Secret Garden – An Inspector Kirby Northumbrian Mystery

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Maisie was awake long before her alarm went off.  She’d been looking at her clock for over an hour, willing the time to pass.  She’d tried to go back to sleep, however, the local crows had been running up and down the gutter in their clogs cursing each other with raucous calls, making it impossible.  The sun was shining, adding its summer glow to the sunflowers on her curtains.  Maisie lay back, staring at the shadows dancing on the ceiling, thinking of everything this day meant to her.  It was the last day of the summer term.  Not that it was the thought of six weeks holiday which had her excited.  Well, it did, however, the last day of term was when she’d see the walled garden.  It was always the last day of term.  She’d given up looking any other time.  And although she’d never seen behind the wall she was certain the garden was there, hidden behind the line of old red bricks.  Like in the story, a secret garden.

Maisie grabbed her diary from the bedside table and entered the secret code, her birthday backwards, into the lock and opened it at 24th July 2007.  ‘The RITUAL DAY is here!!! and this time is the day I get to see the garden.  The door in the wall will let me through.  I’m sure of it, certain, doubly certain, one hundred and ten per cent (even though I know that’s not possible).  I know it’s going to be super special.  Report back later.’  She then flung back the covers and headed for the bathroom.

Maisie padded her way downstairs.  She was early, which she admitted was something of a novelty these days.  Even her doggy slippers looked as if they were surprised to be on her feet at this time in the morning.   Her Mam remarked on it in a positive way, well, sort of.  More a sarcastic way really, as in, ‘Oh My, what’s this, an apparition?  It’s not even eight o’clock yet.’

‘Ha, ha, Mam.’

‘Oh, it’s you Maisie, dear and ready for school as well.  I know it’s the last day of term.’  At that point, her Mam put a hand on Maisie’s forehead.  ‘Are you feeling unwell?  Shall I write a note?  Or do you have a secret assignation with a new paramour?’  And yes, she talked like that.  In Maisie’s opinion, her Mam read far too much rubbishy romantic fiction.

Maisie stuck her tongue out, put a slice of bread in the toaster and poured herself a cup of tea.

What her Mam didn’t realise, because she had never mentioned it to anyone, ever, was that the last day of summer term for the past five years had become her “ritual day”.

Since she started school ten years ago Maisie had walked the same streets, passed the same houses every day, except of course for holidays, or when she’d had the day off ill.  Not that her mother let her get away with much of that, ‘Oh, I’m sure you’ll be as right as rain by lunchtime,’ was her usual response to Maisie complaining of a tummy ache, headache, double pneumonia, leprosy.  Not that Maisie could ever see what was so right with rain.  Once she’d been dragged to school for two days before her Mam relented and taken her to the doctors, only to discover she had chicken-pox.  Then of course, the whole of her class had it.  ‘Well, it’s for the best,’ was her Mam’s verdict.

Anyway, part of the walk to school involved a high, Maisie reckoned about twelve feet unbroken brick wall, which sort of wasn’t there.  Only it was for Maisie.  At first it’d seemed strange to her young mind, then she’d just accepted it.  For the first five years Maisie had merely wondered as she trudged past it, holding her Mam’s hand, staring up at the red bricks only she could see.  At the time it all said ‘keep out’.  It also said don’t talk about me and she had the sense, even at that age, not to if she didn’t want to be thought of as a bit odd.  When she was ten, her Mam had relented and allowed her to walk to school with her friends.  And at the end of every term, when they reached where the wall was, or rather wasn’t, she’d lag behind running her hand across the rough bricks only she could see and poke her fingers into the old, flaky mortar.  To her hand the bricks felt warm and welcoming as if to say ‘never mind everyone else, we chose you.’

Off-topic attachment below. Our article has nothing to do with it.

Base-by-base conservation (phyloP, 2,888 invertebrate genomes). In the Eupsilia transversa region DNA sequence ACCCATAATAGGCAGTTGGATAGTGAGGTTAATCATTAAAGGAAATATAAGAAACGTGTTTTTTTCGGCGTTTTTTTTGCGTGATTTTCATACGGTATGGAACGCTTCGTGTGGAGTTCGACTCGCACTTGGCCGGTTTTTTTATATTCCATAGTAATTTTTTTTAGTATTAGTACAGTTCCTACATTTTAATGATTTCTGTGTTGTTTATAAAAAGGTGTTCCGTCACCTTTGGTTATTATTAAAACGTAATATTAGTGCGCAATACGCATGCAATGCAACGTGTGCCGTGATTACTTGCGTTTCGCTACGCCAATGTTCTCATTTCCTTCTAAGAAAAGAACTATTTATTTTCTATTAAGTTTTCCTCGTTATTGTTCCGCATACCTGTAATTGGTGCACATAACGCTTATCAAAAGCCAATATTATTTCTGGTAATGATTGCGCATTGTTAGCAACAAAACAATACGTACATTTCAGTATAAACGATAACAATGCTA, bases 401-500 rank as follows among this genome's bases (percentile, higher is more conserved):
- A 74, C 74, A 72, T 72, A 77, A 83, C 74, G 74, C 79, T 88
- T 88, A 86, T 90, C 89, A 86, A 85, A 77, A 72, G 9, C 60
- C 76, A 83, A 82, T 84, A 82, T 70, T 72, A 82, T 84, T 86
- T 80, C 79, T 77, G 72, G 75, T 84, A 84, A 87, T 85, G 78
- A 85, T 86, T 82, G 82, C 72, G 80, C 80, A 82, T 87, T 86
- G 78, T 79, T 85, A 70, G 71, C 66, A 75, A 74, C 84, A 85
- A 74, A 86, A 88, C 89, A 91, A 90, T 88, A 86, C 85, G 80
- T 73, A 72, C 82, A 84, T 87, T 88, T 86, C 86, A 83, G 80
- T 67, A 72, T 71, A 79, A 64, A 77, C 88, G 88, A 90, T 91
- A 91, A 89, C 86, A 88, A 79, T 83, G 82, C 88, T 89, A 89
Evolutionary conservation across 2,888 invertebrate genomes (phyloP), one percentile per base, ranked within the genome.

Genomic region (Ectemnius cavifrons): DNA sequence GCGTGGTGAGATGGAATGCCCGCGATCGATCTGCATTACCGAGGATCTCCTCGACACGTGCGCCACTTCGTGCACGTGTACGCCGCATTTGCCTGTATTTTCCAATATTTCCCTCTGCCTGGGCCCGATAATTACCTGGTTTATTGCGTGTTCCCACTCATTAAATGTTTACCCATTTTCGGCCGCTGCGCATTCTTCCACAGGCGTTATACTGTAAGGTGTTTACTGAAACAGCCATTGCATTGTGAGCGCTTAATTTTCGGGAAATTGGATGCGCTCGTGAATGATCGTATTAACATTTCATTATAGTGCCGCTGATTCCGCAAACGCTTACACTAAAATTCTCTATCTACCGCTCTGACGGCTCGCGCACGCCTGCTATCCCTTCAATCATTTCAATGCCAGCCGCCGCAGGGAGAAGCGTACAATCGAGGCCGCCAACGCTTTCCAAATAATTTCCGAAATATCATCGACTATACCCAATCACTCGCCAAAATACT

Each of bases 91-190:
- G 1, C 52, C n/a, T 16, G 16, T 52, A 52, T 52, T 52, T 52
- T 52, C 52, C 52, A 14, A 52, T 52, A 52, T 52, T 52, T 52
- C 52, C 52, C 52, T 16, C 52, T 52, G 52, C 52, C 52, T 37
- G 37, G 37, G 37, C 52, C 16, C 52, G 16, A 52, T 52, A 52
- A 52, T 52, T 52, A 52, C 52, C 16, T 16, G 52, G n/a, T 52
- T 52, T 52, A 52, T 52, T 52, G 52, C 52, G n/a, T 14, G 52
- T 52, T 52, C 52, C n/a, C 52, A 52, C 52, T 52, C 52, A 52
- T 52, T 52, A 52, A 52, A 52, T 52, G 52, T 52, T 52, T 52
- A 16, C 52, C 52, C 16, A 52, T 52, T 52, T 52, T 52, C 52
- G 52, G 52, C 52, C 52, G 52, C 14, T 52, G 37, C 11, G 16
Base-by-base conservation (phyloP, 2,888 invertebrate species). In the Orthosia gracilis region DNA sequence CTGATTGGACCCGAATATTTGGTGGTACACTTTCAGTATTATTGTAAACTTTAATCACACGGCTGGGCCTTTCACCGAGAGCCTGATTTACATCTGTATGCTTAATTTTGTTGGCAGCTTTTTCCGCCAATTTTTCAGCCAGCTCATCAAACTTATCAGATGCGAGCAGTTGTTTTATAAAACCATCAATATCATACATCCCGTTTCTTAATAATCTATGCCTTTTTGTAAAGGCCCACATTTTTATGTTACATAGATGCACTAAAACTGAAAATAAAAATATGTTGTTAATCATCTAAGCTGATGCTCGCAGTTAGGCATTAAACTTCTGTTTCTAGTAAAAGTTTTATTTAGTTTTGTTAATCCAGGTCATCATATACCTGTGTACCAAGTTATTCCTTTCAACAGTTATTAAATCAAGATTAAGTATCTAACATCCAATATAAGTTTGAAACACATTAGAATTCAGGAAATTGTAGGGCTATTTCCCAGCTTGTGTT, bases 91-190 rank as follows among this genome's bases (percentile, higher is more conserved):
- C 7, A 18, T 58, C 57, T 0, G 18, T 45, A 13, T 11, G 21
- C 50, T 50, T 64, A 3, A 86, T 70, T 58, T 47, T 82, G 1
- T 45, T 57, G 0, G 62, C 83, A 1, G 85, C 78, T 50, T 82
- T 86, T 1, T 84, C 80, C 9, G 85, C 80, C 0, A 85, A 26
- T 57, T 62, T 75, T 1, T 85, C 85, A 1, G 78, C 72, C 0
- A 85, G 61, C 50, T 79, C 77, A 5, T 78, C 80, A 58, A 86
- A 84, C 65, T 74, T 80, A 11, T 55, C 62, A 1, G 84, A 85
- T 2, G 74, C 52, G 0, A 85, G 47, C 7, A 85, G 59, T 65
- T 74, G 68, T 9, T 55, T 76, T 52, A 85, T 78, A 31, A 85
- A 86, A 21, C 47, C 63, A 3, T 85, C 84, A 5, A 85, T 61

On that first last day of the summer term when she wasn’t with her Mam, five years ago, her friends were skipping and giggling ahead of her when Maisie noticed, around the final corner of the wall, behind a holly bush, a door.  She hadn’t seen it before.  Maybe the holly had been cut back, or perhaps she simply hadn’t looked, or it hadn’t been there before.  Who knew what this wall was capable of?  Whatever, there it was.  It was old, heavy looking and painted green.  It appeared to have been painted green many times as, in a number of places, the paint was flaking away to reveal more layers of green underneath.  Maisie squeezed behind the holly, ignoring the odd scratch and prickle.  On the door was a large metal ring.  She’d tried to turn it, then pulled and pushed.  It wouldn’t move and after a shout of ‘come on Maisie, we’ll be late.’ She gave up.  On the last day of the autumn term she’d looked for the door again, but couldn’t see it, or maybe the holly had grown back.  Then, the last day of that school year, there it was again.  Perhaps whoever trimmed the holly did so at the same time every year.  Again, Maisie tried the door and again it wouldn’t budge.

So every last day of the summer term had a sense of anticipation to it that had nothing to with the impending six weeks of freedom or the annual family holiday.  This year Maisie couldn’t wait, she had a good feeling about this “ritual day” and was determined to give it her full attention.  Hence why she’d risked her Mam’s sarcasm by getting up early.  She was ready to go well before her friend would be leaving and stood peering out of the front window.